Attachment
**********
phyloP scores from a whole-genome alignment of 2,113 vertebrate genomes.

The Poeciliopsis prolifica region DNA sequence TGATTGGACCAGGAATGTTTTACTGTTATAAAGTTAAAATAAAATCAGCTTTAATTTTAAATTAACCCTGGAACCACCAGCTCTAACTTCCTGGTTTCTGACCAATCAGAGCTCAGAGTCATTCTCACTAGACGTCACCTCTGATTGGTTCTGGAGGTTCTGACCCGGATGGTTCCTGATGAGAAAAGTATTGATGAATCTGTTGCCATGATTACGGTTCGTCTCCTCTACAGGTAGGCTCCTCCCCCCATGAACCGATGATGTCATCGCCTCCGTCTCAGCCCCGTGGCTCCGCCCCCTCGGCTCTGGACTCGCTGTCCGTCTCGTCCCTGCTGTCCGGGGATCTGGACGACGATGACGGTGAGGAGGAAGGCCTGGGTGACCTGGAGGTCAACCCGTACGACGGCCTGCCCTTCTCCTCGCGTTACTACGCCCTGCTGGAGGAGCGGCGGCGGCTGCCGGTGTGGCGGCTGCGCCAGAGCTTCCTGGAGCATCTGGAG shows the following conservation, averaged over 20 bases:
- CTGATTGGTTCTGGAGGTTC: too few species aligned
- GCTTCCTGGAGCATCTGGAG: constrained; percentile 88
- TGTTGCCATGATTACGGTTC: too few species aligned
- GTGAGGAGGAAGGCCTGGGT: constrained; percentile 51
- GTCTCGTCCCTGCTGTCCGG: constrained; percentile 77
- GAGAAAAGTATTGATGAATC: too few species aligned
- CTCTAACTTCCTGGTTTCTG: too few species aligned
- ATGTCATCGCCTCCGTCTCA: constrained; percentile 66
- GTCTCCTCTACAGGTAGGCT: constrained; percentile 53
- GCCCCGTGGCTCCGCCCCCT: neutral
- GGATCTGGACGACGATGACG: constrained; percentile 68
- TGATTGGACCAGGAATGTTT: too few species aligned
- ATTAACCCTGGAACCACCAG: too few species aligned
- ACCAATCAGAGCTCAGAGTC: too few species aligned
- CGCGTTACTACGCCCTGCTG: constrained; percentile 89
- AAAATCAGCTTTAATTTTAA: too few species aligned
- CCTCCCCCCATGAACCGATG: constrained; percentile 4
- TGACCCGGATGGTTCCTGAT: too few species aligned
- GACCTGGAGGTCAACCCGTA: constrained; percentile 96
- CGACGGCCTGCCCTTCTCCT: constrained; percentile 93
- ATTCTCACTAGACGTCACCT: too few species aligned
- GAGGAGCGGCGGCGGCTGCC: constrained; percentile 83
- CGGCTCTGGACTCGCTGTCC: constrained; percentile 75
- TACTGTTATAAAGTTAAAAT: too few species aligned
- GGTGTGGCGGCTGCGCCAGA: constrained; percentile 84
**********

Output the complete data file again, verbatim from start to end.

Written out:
phyloP scores from a whole-genome alignment of 2,113 vertebrate genomes.

The Poeciliopsis prolifica region DNA sequence TGATTGGACCAGGAATGTTTTACTGTTATAAAGTTAAAATAAAATCAGCTTTAATTTTAAATTAACCCTGGAACCACCAGCTCTAACTTCCTGGTTTCTGACCAATCAGAGCTCAGAGTCATTCTCACTAGACGTCACCTCTGATTGGTTCTGGAGGTTCTGACCCGGATGGTTCCTGATGAGAAAAGTATTGATGAATCTGTTGCCATGATTACGGTTCGTCTCCTCTACAGGTAGGCTCCTCCCCCCATGAACCGATGATGTCATCGCCTCCGTCTCAGCCCCGTGGCTCCGCCCCCTCGGCTCTGGACTCGCTGTCCGTCTCGTCCCTGCTGTCCGGGGATCTGGACGACGATGACGGTGAGGAGGAAGGCCTGGGTGACCTGGAGGTCAACCCGTACGACGGCCTGCCCTTCTCCTCGCGTTACTACGCCCTGCTGGAGGAGCGGCGGCGGCTGCCGGTGTGGCGGCTGCGCCAGAGCTTCCTGGAGCATCTGGAG shows the following conservation, averaged over 20 bases:
- CTGATTGGTTCTGGAGGTTC: too few species aligned
- GCTTCCTGGAGCATCTGGAG: constrained; percentile 88
- TGTTGCCATGATTACGGTTC: too few species aligned
- GTGAGGAGGAAGGCCTGGGT: constrained; percentile 51
- GTCTCGTCCCTGCTGTCCGG: constrained; percentile 77
- GAGAAAAGTATTGATGAATC: too few species aligned
- CTCTAACTTCCTGGTTTCTG: too few species aligned
- ATGTCATCGCCTCCGTCTCA: constrained; percentile 66
- GTCTCCTCTACAGGTAGGCT: constrained; percentile 53
- GCCCCGTGGCTCCGCCCCCT: neutral
- GGATCTGGACGACGATGACG: constrained; percentile 68
- TGATTGGACCAGGAATGTTT: too few species aligned
- ATTAACCCTGGAACCACCAG: too few species aligned
- ACCAATCAGAGCTCAGAGTC: too few species aligned
- CGCGTTACTACGCCCTGCTG: constrained; percentile 89
- AAAATCAGCTTTAATTTTAA: too few species aligned
- CCTCCCCCCATGAACCGATG: constrained; percentile 4
- TGACCCGGATGGTTCCTGAT: too few species aligned
- GACCTGGAGGTCAACCCGTA: constrained; percentile 96
- CGACGGCCTGCCCTTCTCCT: constrained; percentile 93
- ATTCTCACTAGACGTCACCT: too few species aligned
- GAGGAGCGGCGGCGGCTGCC: constrained; percentile 83
- CGGCTCTGGACTCGCTGTCC: constrained; percentile 75
- TACTGTTATAAAGTTAAAAT: too few species aligned
- GGTGTGGCGGCTGCGCCAGA: constrained; percentile 84